It was shortly after Tim died that Maggie’s sister’s husband left her. Maggie had no lodgers then and was able to spend some time with her sister who was in a very vulnerable state.

The idea that her sister should take in lodgers came from Maggie, who was also able to give much practical help and advice. With so much building work going on in the area, the demand for accommodation was high. Soon, with Maggie’s help her sister had a thriving business. Maggie’s last visit was to view the extension that her sister had added to the house to accommodate more lodgers.

Maggie’s sister suggested that Maggie sell up and move down there. Maggie didn’t think so. She was happy to be there when her sister needed her. In fact, putting all her energy into helping her sister had also helped her deal with her own grief. But, her sister, quite the entrepreneur now, thought Maggie, had grown in confidence and no longer needed her. In fact she would be better off without Maggie interfering.

Not so with Andy though. Watching him sitting quietly at the table she thought he looked even more worried than usual. She would, however, have to thread carefully. She ventured a comment.

“I saw you talking to the priest”.

Jesus, thought Andy, she doesn’t miss a thing. He considered telling her what the priest said. He really needed to get it off his chest. The priest was worried about Martin and Maggie knew Martin: at least she knew who he was. So she told Andy when he first mentioned meting him. Maybe she could even offer some advice. She was always keen to know about everything that was going on in Andy’s life: too keen, mostly, for Andy’s liking, but she would be a sympathetic listener. Surely telling her could do no harm. But, then, he remembered how adamant the priest was that no one else be told, and Maggie of all people would have difficulty keeping it to herself. However, from her glance, he knew that some explanation was required.

A white lie would have to suffice. Andy remembered what someone else said to him on the way in to church.

“He said I was a hard man not wearing a coat this cold day.”

“He should have said you’re a silly man. You should have put on your coat. You’ll get your death of cold.”

Andy smiled at Maggie’s back. She was worse than his mother, he thought. His coat was very shabby, but winter would soon be over. He’d get a new one for next winter.

Maggie placed a plate of boiled bacon and cabbage in front of Andy and another, with smaller portions, opposite him for herself. Pleased that at least he was talking she continued the questioning.

“Where did you go after Mass?”

“I had a walk round to Mary’s. I thought I might see Martin Prendergast. Andy answered truthfully. After what the priest said he was worried about Martin. Mary also kept a lodging house. Martin was one of her lodgers.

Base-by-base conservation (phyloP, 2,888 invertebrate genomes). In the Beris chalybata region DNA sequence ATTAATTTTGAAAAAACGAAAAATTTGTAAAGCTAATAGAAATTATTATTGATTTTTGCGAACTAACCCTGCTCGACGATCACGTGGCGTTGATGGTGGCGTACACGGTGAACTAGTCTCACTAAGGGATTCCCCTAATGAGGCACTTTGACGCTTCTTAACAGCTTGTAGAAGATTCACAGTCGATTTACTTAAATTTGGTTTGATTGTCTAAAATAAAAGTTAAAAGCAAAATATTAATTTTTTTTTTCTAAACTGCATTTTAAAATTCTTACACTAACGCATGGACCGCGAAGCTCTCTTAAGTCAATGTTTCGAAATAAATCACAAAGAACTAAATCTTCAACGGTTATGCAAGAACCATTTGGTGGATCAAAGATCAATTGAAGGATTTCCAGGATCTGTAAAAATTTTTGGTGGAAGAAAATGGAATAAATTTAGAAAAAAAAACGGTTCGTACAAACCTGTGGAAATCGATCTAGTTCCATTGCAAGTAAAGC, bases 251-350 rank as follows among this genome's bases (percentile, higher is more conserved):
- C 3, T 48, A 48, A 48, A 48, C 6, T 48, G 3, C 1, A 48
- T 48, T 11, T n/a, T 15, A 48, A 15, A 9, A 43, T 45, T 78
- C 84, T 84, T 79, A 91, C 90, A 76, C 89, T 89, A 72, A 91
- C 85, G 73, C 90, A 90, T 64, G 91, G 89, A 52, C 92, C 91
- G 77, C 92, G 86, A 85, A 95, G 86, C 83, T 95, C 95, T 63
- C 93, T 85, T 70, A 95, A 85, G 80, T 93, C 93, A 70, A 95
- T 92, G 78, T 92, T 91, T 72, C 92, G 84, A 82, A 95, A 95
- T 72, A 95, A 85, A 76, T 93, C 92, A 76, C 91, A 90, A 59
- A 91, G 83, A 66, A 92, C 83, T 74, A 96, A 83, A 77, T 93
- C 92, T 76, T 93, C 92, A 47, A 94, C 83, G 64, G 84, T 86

“Don’t you see enough of him at work?”

“Well, it was about work that I wanted to see him.”

Andy was pleased that Maggie did not push him any further. She placed a basin, full of potatoes in their jackets, on the table.

"How are they after the wedding?" she asked. The wedding was on the previous day. Mary had married Paddy: one of her lodgers.

"Ah, the same as always. Mary was cooking the dinner and Paddy was nowhere to be seen."

"I, marriage won't change Mary, and ask for Paddy...." Maggie shook her head

“Help yourself to the praties.”

As Andy peeled a potato with his knife, wishing to change the subject of conversation back to Martin, he reminded Maggie of what she previously told him.

“You said you knew Martin?”

“Oh, I did, a long time ago. At least I knew of him. I lived a long way away from Martin. But, at one time he was a bit of a hero was Martin. He was talked about for miles around.”

“Now you’re telling me something. I never knew that. What did he do?”

“Well, the story was that Martin was the only one from around there that stood up to the Black-and Tans.” Maggie studied Andy’s face.

“I thought you’d have known that.”

“No, that’s news to me. How did he do it?”

“Well.” Maggie hesitated. “We didn’t see much of the tans in that part of the country. Just sometimes they’d drive past in their wagons, but when we saw them coming we usually kept well clear. They had such a fearsome reputation. Sometimes they’d fire shots in the air to frighten us. But, I never heard of anyone being shot, not like in other places. But, that Sunday afternoon it came near to it.”

Maggie hesitated as if undecided about whether to continue, but, continue she did.

“Martin and a few of his pals -they were little more than schoolboys -was in the ball-alley when the tans were passing. The wagon stopped and the tans got out, pointing their guns at the boys. They ordered all the boys to lie down. Except for Martin, they all did. But, Martin refused, telling the tans that they were too cowardly to shoot.

Afterwards, the boys told how terrified they were: lying there, face down, not daring to look, expecting Martin to be shot any time, and maybe themselves as well. But, the tans must be in a good mood that day. It was said they just got in the wagon and drove off.”

“Martin was a brave man.”

“He was a fool. He could have got them all killed.”

“It’s strange that I never heard that story, and Martin would have been my next door neighbour if we were both still there.”

“Not that strange. It was what happened in the years after that stopped the people talking about it.”

“You mean the civil war?”

“I, but that’s another story. Eat your dinner.”

They both eat in silence. Andy thought about what he knew about the civil war, which wasn’t much.

“Was Martin involved in the civil war?”